Last November, I announced my intention to create a portfolio of 10 companies that investors had effectively thrown away and given up on, in the hope of showing that deep-value investing, and contrarian thinking, can actually be a very successful investing method. I dubbed this the "One Person's Trash Is Another Person's Treasure" portfolio and, over a 10-week span, I highlighted companies that I thought fit this bill and would expect to drastically outperform the benchmark S&P 500 over the coming 12 months. If you're interested in the reasoning behind why I chose these companies, then I encourage you to review my synopsis of each portfolio selection:
Now, let's get to the portfolio and see how it fared this week:
S&P 500 performance
Performance relative to S&P 500
Source: Yahoo! Finance.
This week's winner
There was absolutely no question that Arkansas Best's 58.2% gain over the past week would wind up taking the top honors. The reason for the huge rally relates to a tentative agreement reached between its subsidiary, ABF Freight Systems, and the Teamsters union. Contract negotiations between the two parties have been going on for far too long, and are one of the main reasons why Arkansas Best's costs have been running higher than many of its peers. With this deal now in place, union members likely don't have to worry about job cuts, and Arkansas Best has all the tools necessary to quickly return to profitability. Deutsche Bank agreed, upgrading the stock to buy from hold, with much of the company's uncertainty now removed.
This week's loser
On the flip side, investors certainly didn't receive networking equipment maker QLogic's fourth-quarter report with open arms, sending shares down 5.1% on the week. I'm actually a bit surprised at the move lower, because the report itself was pretty solid with the company topping EPS estimates by $0.01, even as revenue declined 13% year over year. Following last quarters' positive pre-announcement, and the recent strength in fiber optic companies, I believe the negativity is because investors were expecting more. But, fear not, as QLogic still boasts an incredible cash pile of $455.5 million (equal to 51% of its market value as of this writing), and continues to deliver decent profits.
Also in the news...
Shareholders in audio accessories maker Skullcandy -- and I am one -- can breathe a bit easier after the company reported results for what was expected to be a dismal first quarter. Overall, revenue fell 30%, to $37.1 million, as the company lost an adjusted $0.23 per share. Revenue missed the mark by about $600,000, but the loss was $0.04 narrower than forecast by the Street. The key is that the company left its strategy and outlook unchanged moving forward. With a new CEO at the helm, and international sales growing by 18% in the most recent quarter, there's still plenty of hope that Skullcandy will turn things around.
In this week's episode of "Dell's of Our Lives," we learned, according to a report from The Wall Street Journal, that activist investor Carl Icahn, and Dell's second-largest shareholder, Southeastern Asset Management, could collaborate together to pick a new group of directors to Dell's board. The skinny here is that the Dell buyout is going to be a long, drawn-out battle between numerous vocal investors, and current CEO Michael Dell, who wants to get his company away from public scrutiny. I'm still holding my shares, but expecting a topsy-turvy ride.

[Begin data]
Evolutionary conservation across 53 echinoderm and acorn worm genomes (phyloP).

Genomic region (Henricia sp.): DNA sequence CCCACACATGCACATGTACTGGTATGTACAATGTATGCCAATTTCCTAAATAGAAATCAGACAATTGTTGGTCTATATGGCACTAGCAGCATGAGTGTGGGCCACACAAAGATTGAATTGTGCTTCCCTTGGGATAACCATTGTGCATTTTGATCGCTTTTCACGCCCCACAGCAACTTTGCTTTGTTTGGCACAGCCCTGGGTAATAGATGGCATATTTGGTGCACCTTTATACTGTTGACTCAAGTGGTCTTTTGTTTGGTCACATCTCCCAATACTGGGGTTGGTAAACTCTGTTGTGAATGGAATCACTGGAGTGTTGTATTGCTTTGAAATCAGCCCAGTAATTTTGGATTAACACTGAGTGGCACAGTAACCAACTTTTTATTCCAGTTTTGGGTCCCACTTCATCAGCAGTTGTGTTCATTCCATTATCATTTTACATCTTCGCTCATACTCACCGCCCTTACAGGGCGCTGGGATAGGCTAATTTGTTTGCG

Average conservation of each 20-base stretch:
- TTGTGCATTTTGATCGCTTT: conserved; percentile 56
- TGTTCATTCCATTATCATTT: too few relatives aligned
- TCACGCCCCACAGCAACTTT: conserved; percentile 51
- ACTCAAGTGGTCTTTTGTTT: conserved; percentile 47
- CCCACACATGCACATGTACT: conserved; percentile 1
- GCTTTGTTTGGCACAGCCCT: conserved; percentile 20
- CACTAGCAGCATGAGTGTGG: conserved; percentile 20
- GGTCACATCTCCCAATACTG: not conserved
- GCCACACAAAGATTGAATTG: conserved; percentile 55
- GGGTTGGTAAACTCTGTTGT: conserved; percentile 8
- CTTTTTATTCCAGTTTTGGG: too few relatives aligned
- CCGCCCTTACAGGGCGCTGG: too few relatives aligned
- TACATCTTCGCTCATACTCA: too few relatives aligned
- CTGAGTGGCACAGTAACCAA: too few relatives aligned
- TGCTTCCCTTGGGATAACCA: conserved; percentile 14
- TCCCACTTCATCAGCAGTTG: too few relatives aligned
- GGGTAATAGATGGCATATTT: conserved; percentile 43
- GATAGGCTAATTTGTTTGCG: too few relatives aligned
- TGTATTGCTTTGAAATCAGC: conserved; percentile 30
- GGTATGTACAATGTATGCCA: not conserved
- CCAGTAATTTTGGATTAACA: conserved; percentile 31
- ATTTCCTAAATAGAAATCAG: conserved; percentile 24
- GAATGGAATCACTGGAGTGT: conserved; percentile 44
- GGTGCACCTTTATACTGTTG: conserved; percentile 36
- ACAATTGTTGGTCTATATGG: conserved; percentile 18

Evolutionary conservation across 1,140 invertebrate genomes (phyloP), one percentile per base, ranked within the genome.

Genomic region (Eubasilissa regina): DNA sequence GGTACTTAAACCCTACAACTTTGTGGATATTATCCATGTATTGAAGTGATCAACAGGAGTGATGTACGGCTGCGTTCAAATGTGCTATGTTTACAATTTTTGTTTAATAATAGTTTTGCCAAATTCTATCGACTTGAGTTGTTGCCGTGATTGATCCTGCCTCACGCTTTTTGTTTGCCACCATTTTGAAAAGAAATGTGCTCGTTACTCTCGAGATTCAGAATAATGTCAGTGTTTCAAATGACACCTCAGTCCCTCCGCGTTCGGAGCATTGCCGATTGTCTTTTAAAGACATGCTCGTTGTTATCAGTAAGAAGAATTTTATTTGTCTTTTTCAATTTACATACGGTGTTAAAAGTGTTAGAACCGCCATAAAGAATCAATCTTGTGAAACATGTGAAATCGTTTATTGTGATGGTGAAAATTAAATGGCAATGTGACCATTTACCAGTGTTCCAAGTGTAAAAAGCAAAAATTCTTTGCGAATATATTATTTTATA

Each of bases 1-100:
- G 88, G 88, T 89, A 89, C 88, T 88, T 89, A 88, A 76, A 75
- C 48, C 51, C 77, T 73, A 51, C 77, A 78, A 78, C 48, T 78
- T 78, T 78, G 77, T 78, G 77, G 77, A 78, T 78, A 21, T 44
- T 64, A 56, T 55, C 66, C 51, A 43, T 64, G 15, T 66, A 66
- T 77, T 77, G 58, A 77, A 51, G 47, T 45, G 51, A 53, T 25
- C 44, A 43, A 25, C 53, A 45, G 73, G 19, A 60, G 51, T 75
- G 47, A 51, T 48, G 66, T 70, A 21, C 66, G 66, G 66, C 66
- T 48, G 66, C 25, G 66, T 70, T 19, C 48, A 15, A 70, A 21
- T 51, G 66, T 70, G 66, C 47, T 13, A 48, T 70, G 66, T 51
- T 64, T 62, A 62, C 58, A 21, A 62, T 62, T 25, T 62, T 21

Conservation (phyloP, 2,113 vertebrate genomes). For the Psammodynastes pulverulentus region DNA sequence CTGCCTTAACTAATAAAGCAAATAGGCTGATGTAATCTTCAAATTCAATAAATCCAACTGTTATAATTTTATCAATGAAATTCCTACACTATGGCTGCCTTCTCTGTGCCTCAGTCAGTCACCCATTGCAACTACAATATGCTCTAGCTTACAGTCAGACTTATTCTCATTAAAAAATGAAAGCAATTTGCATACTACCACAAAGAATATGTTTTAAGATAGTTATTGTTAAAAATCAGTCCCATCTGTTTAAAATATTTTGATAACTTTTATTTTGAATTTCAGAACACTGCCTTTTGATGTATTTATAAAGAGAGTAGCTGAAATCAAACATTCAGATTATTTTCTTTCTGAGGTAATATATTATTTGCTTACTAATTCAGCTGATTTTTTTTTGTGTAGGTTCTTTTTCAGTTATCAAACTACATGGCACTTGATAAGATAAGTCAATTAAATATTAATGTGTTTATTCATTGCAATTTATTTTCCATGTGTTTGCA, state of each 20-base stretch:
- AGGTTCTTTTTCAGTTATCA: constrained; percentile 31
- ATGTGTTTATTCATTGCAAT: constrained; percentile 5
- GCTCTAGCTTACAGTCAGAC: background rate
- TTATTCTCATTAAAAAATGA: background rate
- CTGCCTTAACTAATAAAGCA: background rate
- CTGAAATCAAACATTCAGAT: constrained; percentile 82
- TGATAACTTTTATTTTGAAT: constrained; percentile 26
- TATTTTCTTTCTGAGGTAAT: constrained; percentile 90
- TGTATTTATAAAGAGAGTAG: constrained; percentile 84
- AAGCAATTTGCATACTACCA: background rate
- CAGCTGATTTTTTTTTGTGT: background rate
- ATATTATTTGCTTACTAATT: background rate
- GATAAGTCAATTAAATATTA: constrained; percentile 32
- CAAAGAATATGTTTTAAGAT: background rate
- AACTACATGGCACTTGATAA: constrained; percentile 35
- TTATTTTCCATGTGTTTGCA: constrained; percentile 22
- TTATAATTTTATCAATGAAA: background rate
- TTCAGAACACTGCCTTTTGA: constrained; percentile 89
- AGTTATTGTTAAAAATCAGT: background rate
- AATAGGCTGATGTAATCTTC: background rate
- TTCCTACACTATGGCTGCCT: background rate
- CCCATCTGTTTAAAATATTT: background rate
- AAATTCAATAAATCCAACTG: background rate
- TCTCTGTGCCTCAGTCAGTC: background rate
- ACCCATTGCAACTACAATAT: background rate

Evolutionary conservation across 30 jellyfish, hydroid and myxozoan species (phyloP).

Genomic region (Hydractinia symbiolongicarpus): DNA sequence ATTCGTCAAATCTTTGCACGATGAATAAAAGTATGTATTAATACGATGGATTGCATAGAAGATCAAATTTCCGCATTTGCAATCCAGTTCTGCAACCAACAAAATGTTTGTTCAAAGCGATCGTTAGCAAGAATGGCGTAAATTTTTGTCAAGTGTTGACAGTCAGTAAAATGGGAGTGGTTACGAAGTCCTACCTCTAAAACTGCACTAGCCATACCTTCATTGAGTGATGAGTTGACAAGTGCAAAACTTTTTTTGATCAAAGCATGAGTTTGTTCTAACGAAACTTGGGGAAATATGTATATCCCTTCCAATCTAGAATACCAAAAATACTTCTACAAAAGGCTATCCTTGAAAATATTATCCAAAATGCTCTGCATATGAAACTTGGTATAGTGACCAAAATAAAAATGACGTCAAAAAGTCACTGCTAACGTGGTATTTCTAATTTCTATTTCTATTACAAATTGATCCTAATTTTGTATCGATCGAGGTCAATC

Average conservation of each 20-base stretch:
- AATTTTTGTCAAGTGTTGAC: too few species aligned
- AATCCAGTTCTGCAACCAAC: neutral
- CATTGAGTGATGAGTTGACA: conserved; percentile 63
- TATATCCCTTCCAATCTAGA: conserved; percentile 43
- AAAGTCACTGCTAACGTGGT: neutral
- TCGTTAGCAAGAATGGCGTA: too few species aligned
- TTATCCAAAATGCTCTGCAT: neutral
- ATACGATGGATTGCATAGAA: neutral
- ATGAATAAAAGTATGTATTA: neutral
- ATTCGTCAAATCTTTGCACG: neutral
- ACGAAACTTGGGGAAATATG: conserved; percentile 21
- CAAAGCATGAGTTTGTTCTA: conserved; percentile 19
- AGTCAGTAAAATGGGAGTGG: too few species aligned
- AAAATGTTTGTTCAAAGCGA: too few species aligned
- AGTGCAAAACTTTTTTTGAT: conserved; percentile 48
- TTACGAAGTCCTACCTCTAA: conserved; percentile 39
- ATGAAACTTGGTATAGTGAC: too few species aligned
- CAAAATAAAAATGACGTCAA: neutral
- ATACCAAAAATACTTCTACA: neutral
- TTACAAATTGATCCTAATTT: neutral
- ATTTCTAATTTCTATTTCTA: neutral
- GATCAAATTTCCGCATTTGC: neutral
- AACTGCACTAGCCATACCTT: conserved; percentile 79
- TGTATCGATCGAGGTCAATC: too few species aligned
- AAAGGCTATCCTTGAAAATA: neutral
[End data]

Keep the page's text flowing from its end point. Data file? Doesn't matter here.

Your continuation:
Finally, Arch Coal had a good week following smaller-than-expected losses from rivals Alpha Natural Resources and Walter Energy. Natural gas prices have quietly doubled over the past year, which has drastically slowed the pace by which electric utilities have been transitioning to nat-gas powered plants. In addition, growth prospects are stabilizing in China, which should yield price and demand stabilization for metallurgical coal producers. Coal companies could wind up being quite the steal in the second-half of the year if things keep improving.
We can do better
It was certainly a good week, indeed, with Arkansas Best leading my contrarian and deep value portfolio to a better than 7% gain. I believe this was only the second week since the end of January that this portfolio has topped the performance of the S&P 500. We gained back more than two full percentage points this week, and I'll be expecting continued strength from these deep value plays moving forward.
Check back next week for the latest update on this portfolio and its 10 components.
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The article One Person's Trash Is Another Person's Treasure Portfolio originally appeared on Fool.com.
Fool contributor Sean Williams owns shares of QLogic, Dell, Skullcandy, and France Telecom, but has no material interest in any other companies mentioned in this article. You can follow him on CAPS under the screen name TMFUltraLong, track every pick he makes under the screen name TrackUltraLong, and check him out on Twitter, where he goes by the handle @TMFUltraLong.The Motley Fool owns shares of Dendreon, France Telecom, Skullcandy, and Staples. The Motley Fool recommends Exelon and France Telecom. Try any of our Foolish newsletter services free for 30 days. We Fools may not all hold the same opinions, but we all believe that considering a diverse range of insights makes us better investors. The Motley Fool has a disclosure policy.
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